What kind of questions did you think of that were really hard?

I think I got them with the story of Nephi cutting off Laban’s head. They couldn’t answer too well. I told the missionaries, “It doesn’t make sense for you to come and talk with me. I don’t have any questions for you anymore.” They stopped coming after two discussions.

Had you been reading the Book of Mormon?

I hadn’t been reading on my own, not of my own free will so to speak. I read whatever was suggested for me to read. That wasn’t the time for me to listen to the missionaries because I wasn’t in an open frame of mind. Maybe I never would have become open to it. I think it was through the prayers and desires of other people that I became ready. My husband’s friends and everyone around us were very concerned about him marrying someone who wasn’t a member of the Church. I think there were a lot of prayers said on my behalf.

Jorg invited another set of missionaries over when we got to Idaho, but this time they were Sister missionaries. I thought, ok, I’m just going to listen to this course of discussions to be polite and so I know what my husband believes in, and so I know about his religion. Before the discussions with the missionaries, Jorg told me quite a bit about his full-time mission in Colorado. He showed me pictures and told me the order of discussions. I knew the second discussion was frequently the time to make the baptismal invitation. So before the second discussion I thought, “Hmm. What if they asked me? What would I say? How would I say no?” My English was kind of shaky back then so I had to think of an answer–think it out in my head so I could say it fluently without stumbling over my own words. I prepared mentally. I knew exactly how I would say I didn’t think it was a good idea to be baptized. I don’t remember what my reasons were now.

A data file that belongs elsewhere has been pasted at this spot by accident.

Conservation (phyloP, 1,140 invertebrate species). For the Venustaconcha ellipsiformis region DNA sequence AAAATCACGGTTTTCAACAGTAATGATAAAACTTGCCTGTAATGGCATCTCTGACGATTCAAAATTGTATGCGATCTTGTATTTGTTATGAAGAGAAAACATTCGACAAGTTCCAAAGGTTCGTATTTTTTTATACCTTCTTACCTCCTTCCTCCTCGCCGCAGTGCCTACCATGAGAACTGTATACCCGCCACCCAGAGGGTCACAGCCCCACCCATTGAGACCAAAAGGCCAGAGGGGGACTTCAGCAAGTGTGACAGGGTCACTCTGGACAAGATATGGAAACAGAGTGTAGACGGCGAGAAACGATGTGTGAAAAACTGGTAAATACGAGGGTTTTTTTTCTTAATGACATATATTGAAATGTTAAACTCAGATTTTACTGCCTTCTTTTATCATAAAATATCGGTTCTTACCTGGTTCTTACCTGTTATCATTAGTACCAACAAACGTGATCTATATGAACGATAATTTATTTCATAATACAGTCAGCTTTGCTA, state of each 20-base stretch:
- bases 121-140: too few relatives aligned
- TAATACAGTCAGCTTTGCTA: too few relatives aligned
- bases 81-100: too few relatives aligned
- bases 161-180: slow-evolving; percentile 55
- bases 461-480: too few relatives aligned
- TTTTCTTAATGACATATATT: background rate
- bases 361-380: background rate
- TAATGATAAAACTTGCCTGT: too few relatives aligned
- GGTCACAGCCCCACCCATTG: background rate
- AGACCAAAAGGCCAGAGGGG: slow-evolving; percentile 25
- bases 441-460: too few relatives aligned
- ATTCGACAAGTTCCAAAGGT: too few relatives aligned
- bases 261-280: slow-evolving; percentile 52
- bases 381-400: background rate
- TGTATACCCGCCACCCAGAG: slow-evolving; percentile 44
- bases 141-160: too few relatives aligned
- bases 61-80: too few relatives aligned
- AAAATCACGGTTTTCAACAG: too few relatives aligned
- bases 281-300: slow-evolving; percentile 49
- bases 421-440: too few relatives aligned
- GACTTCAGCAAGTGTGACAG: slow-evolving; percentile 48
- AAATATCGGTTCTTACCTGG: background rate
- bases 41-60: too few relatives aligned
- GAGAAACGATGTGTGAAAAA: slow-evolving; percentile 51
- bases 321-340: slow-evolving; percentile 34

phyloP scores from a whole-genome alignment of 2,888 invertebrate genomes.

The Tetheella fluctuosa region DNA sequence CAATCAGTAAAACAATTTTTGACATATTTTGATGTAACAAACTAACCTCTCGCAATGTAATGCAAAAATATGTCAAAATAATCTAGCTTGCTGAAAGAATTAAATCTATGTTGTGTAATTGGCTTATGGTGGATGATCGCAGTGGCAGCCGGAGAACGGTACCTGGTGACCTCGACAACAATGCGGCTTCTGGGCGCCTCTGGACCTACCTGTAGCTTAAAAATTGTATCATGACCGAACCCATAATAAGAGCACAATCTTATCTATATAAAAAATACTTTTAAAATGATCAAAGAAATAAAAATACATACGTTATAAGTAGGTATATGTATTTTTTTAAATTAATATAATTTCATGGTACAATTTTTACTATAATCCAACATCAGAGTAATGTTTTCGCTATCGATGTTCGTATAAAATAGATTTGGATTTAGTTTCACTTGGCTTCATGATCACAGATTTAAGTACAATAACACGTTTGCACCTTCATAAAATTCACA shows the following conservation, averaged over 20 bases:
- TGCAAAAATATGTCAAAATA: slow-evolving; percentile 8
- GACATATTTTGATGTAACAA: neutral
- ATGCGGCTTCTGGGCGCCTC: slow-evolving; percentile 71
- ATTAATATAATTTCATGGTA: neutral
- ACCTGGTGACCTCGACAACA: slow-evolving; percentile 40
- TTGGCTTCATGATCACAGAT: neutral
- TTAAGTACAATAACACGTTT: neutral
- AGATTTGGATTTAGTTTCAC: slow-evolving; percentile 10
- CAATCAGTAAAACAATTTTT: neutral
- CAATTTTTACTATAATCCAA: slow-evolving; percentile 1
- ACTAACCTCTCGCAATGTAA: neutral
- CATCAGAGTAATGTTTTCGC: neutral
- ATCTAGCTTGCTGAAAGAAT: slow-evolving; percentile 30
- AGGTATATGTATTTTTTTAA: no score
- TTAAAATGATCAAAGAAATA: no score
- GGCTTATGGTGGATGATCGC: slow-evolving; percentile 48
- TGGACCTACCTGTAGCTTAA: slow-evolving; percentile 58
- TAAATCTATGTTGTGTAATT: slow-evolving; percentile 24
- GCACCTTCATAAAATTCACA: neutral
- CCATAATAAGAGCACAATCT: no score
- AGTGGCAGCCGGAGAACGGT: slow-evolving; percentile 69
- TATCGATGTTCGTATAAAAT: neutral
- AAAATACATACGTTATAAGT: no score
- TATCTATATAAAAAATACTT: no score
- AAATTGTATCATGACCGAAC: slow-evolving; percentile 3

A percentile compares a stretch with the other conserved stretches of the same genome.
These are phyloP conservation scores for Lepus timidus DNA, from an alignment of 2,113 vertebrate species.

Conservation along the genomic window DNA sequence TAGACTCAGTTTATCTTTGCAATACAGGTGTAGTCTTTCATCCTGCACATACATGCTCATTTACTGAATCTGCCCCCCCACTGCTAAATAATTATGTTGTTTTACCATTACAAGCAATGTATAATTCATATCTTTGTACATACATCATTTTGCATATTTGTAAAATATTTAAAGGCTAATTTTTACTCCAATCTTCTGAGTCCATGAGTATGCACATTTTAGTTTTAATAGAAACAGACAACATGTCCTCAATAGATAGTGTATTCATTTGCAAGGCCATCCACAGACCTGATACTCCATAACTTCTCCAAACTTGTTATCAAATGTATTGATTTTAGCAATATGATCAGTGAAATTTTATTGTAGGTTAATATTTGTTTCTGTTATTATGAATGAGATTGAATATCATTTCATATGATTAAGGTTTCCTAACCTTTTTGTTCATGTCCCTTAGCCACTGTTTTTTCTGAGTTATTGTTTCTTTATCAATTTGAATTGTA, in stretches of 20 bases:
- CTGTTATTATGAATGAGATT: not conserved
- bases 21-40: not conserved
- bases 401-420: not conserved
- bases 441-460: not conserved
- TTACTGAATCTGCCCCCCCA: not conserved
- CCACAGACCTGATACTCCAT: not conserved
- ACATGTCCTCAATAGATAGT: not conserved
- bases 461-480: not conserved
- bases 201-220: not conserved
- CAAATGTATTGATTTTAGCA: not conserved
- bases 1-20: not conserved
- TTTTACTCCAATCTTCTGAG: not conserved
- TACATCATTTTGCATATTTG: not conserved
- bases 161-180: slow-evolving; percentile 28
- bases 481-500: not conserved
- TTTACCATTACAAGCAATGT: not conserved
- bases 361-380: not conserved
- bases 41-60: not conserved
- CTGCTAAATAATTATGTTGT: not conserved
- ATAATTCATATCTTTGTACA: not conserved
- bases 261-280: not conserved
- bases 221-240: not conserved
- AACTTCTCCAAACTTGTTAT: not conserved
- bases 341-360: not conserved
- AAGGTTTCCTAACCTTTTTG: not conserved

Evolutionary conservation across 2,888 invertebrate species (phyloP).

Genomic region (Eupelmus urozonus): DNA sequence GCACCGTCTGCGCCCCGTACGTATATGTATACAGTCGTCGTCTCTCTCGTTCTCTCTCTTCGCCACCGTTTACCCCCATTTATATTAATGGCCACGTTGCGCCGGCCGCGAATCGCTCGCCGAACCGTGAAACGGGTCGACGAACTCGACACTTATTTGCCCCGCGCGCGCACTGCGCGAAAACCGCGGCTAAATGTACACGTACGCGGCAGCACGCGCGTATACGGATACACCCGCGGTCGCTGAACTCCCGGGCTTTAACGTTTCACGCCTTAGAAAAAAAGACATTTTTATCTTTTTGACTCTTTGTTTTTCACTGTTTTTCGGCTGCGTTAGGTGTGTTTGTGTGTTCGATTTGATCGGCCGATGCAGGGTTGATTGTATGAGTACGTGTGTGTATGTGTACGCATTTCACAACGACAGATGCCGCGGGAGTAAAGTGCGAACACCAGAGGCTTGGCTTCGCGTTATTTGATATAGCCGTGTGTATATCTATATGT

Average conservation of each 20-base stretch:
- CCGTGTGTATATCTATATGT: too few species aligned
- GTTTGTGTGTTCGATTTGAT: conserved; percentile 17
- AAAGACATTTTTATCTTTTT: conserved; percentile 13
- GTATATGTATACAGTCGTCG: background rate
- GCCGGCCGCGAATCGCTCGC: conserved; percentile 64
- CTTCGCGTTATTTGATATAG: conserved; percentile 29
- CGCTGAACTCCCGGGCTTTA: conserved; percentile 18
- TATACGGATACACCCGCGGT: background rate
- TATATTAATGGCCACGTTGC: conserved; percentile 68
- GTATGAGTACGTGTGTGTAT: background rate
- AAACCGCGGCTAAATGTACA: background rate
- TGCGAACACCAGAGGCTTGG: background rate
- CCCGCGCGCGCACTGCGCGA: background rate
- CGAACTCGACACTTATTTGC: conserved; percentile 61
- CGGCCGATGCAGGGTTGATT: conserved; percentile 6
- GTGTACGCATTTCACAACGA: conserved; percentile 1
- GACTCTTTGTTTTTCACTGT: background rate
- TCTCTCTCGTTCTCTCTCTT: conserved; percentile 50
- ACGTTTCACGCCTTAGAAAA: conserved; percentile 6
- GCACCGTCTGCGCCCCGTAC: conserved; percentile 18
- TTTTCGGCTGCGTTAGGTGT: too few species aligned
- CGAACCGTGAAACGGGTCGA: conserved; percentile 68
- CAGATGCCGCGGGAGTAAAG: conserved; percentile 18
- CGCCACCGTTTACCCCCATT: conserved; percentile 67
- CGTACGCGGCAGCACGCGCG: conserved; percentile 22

The Sisters started by reading the story of Christ’s baptism from the Bible. I had heard it before, I knew that story, but for some reason that time it moved me to tears. Suddenly I was sitting there crying! It was kind of embarrassing; I was planning to act quite differently. I had to leave the room and fix myself up because I was a complete mess. When I came back in, they asked, “Well, do you think you would like to follow the example of Christ and be baptized?” I opened my mouth to say what I had prepared and instead said, “Yes, of course I would.” It’s quite funny to think back. I definitely felt the spirit very strongly. The spirit took over at that discussion, but when the missionaries left, the spirit left, or at least that strong feeling of the spirit. I was kind of back to myself and thought, “What just happened? That wasn’t me!”

Jorg was excited that I had agreed to be baptized. I said, “I was only crying because I felt sorry for myself! Everyone has been pushing me to join this church!”

“Really?” he asked.

“Yes, I’m not really planning on getting baptized.”

And then he said, “Well, then you should go and tell the missionaries yourself.”